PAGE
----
Red carpets, selfie sticks and major names in world cinema have all come together in Malaga this week for the annual Malaga Film Festival, a meeting point for the Spanish-language film industry on both sides of the Atlantic.
This year in its 21st edition, the festival got under way last Friday with the gala opening at the Cervantes theatre, attended by Spanish cinema's great and good who maintained their glamour despite the rain, as well as representatives from the local, regional and national government.
Between then and this Sunday, the ten-day event has hosted multiple premieres, workshops and prizegiving ceremonies across various venues in the city, including the Cervantes and Echegaray theatres and the Albéniz cinema.
All of this will draw to a close this weekend with the presentation of the prized 'biznagas' (awards inspired by the flower arrangement typical of Malaga, made from jasmine) for best picture and best direction, among others.
Giants of cinema
However, it is the honorary awards that have attracted the most attention this year, thanks to the festival's two major international guests. Spaniard Juan Antonio Bayona, director of the upcoming Jurassic World film for which promotion will begin in the coming days, claimed the Retrospective award.
The man responsible for The Orphanage, The Impossible and A Monster Calls received tributes at the Cervantes theatre on Monday, following in the footsteps of his mentor, Mexican filmmaker Guillermo del Toro (director of the Oscar-winning The Shape of Water) who received the Málaga-SUR Prize on Saturday.
“A critical time for humanity”
The affable Del Toro, who met with a number of fans between various commitments as he explored the city and sampled the famous 'boquerones', explained that he was taking a year out and was humbled by the SUR award. “It's always important to grateful,” he said ahead of the award ceremony on Saturday night. “We are living in a very critical time for humanity because we are more often choosing hate over empathy.”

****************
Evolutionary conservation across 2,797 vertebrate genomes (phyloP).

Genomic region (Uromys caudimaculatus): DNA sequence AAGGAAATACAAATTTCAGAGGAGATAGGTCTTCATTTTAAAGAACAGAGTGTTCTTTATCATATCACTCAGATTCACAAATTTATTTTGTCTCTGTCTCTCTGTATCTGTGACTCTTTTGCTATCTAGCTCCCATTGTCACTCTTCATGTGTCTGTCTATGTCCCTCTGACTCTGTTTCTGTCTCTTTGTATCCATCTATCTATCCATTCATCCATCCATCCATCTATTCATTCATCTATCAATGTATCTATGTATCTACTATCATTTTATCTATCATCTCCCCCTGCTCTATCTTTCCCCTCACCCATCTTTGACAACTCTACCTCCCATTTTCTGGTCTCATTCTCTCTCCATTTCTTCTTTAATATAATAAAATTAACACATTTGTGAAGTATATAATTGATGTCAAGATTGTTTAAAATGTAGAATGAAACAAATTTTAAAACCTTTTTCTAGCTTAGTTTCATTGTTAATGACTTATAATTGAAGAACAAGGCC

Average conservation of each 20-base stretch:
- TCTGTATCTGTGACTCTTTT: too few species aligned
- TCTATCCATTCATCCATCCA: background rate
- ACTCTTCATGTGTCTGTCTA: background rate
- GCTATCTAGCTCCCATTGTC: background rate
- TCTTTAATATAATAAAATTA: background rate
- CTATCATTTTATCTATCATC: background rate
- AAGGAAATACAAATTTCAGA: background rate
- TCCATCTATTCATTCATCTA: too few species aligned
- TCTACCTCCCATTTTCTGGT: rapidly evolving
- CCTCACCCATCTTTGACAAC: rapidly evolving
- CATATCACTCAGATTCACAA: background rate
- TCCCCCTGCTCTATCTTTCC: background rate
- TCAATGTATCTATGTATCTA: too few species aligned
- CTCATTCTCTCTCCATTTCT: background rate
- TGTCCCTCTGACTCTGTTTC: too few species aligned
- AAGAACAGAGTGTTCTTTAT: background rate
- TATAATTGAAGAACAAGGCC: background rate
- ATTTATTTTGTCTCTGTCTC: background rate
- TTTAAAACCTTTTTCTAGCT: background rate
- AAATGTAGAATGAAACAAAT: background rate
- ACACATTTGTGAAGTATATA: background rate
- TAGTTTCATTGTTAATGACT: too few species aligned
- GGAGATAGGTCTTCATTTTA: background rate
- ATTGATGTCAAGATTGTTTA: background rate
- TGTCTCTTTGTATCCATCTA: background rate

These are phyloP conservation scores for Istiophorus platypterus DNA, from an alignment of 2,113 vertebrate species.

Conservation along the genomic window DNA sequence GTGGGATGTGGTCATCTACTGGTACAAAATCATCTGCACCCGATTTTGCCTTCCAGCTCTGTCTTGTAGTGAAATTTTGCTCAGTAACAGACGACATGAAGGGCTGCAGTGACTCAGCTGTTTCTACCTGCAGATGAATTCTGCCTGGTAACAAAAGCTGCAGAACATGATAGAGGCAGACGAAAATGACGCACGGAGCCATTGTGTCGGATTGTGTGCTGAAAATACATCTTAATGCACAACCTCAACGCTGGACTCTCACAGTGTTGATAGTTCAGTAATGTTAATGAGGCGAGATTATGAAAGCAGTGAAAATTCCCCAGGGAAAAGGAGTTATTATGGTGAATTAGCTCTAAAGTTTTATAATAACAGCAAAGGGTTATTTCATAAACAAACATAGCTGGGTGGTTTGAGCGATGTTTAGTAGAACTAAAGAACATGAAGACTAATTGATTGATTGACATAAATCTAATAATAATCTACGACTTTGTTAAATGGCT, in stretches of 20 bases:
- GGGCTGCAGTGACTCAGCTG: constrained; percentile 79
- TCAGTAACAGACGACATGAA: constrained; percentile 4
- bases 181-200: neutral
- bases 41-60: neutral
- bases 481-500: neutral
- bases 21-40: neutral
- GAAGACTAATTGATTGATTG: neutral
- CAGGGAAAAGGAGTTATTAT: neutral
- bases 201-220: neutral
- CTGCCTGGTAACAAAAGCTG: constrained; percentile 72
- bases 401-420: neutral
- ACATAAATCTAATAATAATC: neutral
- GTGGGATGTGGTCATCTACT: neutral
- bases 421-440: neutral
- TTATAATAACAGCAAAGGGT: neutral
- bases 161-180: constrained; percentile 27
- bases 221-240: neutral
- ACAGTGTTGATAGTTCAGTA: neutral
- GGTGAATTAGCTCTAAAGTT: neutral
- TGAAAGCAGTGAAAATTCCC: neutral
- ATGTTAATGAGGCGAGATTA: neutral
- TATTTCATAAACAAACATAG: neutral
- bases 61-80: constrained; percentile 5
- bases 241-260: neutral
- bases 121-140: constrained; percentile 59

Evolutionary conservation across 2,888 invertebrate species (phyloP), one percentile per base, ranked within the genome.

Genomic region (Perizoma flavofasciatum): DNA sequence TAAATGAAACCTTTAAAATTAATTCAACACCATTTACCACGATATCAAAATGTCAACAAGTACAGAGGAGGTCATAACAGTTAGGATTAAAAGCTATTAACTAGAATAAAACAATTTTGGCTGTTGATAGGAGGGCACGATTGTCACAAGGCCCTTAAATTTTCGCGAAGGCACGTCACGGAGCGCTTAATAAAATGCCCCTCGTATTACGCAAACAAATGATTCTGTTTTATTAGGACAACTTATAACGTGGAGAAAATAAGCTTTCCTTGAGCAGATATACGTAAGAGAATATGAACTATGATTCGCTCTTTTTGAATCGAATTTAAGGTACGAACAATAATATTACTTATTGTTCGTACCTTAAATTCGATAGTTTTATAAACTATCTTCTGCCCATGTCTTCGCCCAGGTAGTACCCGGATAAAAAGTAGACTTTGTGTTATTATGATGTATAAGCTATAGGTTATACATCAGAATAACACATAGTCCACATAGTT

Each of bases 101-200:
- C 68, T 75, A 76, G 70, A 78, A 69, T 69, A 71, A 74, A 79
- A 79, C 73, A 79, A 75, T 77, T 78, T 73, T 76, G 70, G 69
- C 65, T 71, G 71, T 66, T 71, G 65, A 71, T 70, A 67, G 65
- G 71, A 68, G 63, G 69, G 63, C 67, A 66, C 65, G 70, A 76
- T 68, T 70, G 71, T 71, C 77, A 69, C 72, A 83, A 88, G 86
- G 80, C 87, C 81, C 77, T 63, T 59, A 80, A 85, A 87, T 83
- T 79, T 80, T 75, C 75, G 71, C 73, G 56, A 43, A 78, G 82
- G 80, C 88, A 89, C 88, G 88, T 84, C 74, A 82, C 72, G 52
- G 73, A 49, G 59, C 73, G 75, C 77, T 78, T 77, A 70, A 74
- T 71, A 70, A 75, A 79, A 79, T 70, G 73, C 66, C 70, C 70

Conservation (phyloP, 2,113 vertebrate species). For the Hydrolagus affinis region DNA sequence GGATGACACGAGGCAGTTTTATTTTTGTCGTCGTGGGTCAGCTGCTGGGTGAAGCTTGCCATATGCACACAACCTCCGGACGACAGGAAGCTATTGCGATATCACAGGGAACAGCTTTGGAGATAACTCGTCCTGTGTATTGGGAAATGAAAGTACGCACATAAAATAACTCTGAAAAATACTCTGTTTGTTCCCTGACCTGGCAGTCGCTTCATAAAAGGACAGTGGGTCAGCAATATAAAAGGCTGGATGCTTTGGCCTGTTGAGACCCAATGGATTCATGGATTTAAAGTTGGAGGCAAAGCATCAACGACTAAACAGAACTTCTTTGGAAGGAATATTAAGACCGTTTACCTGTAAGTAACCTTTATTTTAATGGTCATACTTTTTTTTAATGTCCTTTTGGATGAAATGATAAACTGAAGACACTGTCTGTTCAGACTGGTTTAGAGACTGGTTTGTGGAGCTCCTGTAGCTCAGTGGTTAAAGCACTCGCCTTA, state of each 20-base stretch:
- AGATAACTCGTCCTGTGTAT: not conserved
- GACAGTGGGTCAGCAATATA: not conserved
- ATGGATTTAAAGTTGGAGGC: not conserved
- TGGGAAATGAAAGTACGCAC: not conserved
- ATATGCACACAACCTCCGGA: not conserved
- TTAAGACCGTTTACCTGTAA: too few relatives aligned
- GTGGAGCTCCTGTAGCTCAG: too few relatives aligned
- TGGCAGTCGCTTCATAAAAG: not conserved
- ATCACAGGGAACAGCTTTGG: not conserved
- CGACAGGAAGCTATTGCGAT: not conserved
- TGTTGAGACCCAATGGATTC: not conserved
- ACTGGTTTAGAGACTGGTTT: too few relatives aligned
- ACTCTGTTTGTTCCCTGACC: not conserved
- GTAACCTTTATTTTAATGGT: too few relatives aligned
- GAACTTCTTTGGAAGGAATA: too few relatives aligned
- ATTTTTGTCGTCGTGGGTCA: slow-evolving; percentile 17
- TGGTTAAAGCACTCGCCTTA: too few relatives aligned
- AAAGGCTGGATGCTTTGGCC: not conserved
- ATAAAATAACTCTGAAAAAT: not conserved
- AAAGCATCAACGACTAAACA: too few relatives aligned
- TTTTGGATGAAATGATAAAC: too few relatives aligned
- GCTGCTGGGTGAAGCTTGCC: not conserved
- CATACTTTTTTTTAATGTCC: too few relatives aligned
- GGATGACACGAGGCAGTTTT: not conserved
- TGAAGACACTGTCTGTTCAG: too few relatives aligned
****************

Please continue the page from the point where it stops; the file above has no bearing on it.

For Del Toro, his Oscar win went “against the narrative created by Trump” as his film, like may of his others, promoted “sympathy, dialogue and understanding”.
Del Toro transmitted his particular vision of cinema at a workshop later the same day at the city's Palacio de Congresos. This was following the unveiling of a plaque to commemorate the occasion on the Antonio Machado seafront promenade.
At the prizegiving itself, numerous big names, including Paz Vega and Eduardo Noriega shared anecdotes about working with the “giant”, as he was described by Ron Perlman.
Perlman, who played the title character in Del Toro's Hellboy, later told SUR: “Filmmakers are generally crazy - and I mean that in a good way. There was never a normal day [working with him], nor is one ever like another. It's crazy.”
The American was in Malaga to promote his latest venture Sergio y Serguéi, a Hispano-Cuban independent film in which he starred and was executive producer. “In Hollywood they are obsessed with genre,” he said. “Independent cinema is much more interesting because you can explore more themes and have multidimensional characters.”
Strong public interest
As with every year, there has been a lot of interest from the general public, with large crowds outside the major venues of fans waiting to catch a glimpse of their idols of the silver screen.
Tickets for a number of screenings and the gala events sold out quickly but a limited number is still available to the general public and can be purchased through the festival's official website (festivaldemalaga.com)